I am utterly obsessed and fascinated with apples. You will find me in orchards apple-picking, buying pounds and pounds of the fruit to single-handedly consume, and a smile will be fixed on my face by the various varieties available in stores during the four seasons. This isn’t just for the flavor but also for the genetic wonder (they aren’t as simple as you think!) and artistic beauty they encompass. James Beard Award-Winning author Rowan Jacobsen shares my passion beyond the standard Red Delici I am utterly obsessed and fascinated with apples. You will find me in orchards apple-picking, buying pounds and pounds of the fruit to single-handedly consume, and a smile will be fixed on my face by the various varieties available in stores during the four seasons. This isn’t just for the flavor but also for the genetic wonder (they aren’t as simple as you think!) and artistic beauty they encompass. James Beard Award-Winning author Rowan Jacobsen shares my passion beyond the standard Red Delicious and opens readers eyes (and palettes) to lesser-known apples in, “Apples of Uncommon Character: 123 Heirlooms, Modern Classics, and Little-Known Wonders”. Jacobsen’s “Apples of Uncommon Character” is a graphic-lover’s dream featuring glossy pages and high-resolution photos bound in a hard-cover coffee table book. Jacobsen aims to introduce rare apples (and some popular varieties) by dividing “Apples of Uncommon Character” based on the best usage for the respective apples (i.e. sauces, baking, in-hand eating). The text is a self-analysis and isn’t conclusive of all rare apples; and is rather more of a lay man’s introduction. The pages of “Apples of Uncommon Character” each feature am apple with an overview of stats such as origin, parent apples, season, flavor profile, etc; plus a bio of the apple’s discovery/life story. Jacobsen infuses this text with occasional personal stories and self-accredited terminology so readers aren’t bogged down by scientific or apple-expert jargon. If pure academia is sought, then “Apples of Uncommon Character” is not the place to look. The facts and background Jacobsen brings forth are truly compelling and presented in memorable ways. Readers will never view apples the same again and not only become better shoppers but be enticed to try new apples. It is recommended to take ample breaks while reading to truly have the material sink in. Otherwise, some of the text can and does binds together and becomes tedious. Missing from “Apples of Uncommon Character” are links or information on how /where to specifically find/order the featured apples on each page at the end of the description. This would have been both useful and a special treat (no pun intended). “Apples of Uncommon Character” is a tease for apple-lovers! One of the quietly-announced perks of “Apples of Uncommon Character” is Jacobsen’s inclusion of ‘fun facts’ of which apples are used for commercial products (such as Newton Pippin for Martinelli Sparkling Cider and York Imperial for Musselman’s Apple Sauce). The final two chapters of “Apples of Uncommon Character” truly grasp apple passion and zaniness by showcasing cider apples which will turn readers into ambitious cider makers and oddball apples which are nothing short of magical conversation-starters. Jacobsen wraps up his text with some apple recipes from sweet to savory. Rather than simply offer recipes, Jacobsen suggests apple varieties to use, flavor complements, cooking/baking techniques, etc; making for a more complex foodie experience. “Apples of Uncommon Character” is supplemented with a few links and ‘sources’ to apple sellers and cideries but not to the extent one would hope. Jacobsen also provides a glossary with definitions of terms used in the text. “Apples of Uncommon Character” is both a visual and informative piece for apple-lovers who will gain some insight into lesser-known apples while devouring a graphic feast. “Apples of Uncommon Character” will add to any coffee table’s stack and is suggested for all apple lovers.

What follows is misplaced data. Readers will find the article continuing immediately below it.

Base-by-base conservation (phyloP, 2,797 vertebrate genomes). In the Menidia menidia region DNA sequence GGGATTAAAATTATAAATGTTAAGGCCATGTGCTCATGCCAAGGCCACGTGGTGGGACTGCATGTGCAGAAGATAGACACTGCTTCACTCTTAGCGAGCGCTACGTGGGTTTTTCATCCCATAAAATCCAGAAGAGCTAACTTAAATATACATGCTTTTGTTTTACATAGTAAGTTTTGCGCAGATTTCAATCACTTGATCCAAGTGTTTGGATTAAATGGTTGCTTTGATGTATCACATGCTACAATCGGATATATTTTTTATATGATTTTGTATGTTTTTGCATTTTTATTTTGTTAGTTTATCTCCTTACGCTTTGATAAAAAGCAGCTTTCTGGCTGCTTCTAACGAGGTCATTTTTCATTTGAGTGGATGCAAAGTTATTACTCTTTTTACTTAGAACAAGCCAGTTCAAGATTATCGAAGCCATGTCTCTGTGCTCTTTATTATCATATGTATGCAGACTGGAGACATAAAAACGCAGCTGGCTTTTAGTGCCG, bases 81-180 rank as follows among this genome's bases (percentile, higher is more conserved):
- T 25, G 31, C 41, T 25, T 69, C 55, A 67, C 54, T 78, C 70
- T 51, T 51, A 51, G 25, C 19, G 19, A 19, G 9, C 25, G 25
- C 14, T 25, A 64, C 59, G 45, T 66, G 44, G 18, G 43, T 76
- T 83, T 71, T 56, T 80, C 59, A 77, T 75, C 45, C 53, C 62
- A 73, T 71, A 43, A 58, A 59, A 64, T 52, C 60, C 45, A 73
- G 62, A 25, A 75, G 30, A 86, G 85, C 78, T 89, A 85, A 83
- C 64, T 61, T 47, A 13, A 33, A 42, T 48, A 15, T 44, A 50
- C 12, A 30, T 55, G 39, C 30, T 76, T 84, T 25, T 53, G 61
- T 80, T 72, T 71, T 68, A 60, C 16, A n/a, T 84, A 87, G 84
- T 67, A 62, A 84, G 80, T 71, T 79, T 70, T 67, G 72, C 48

2. 4 out of 5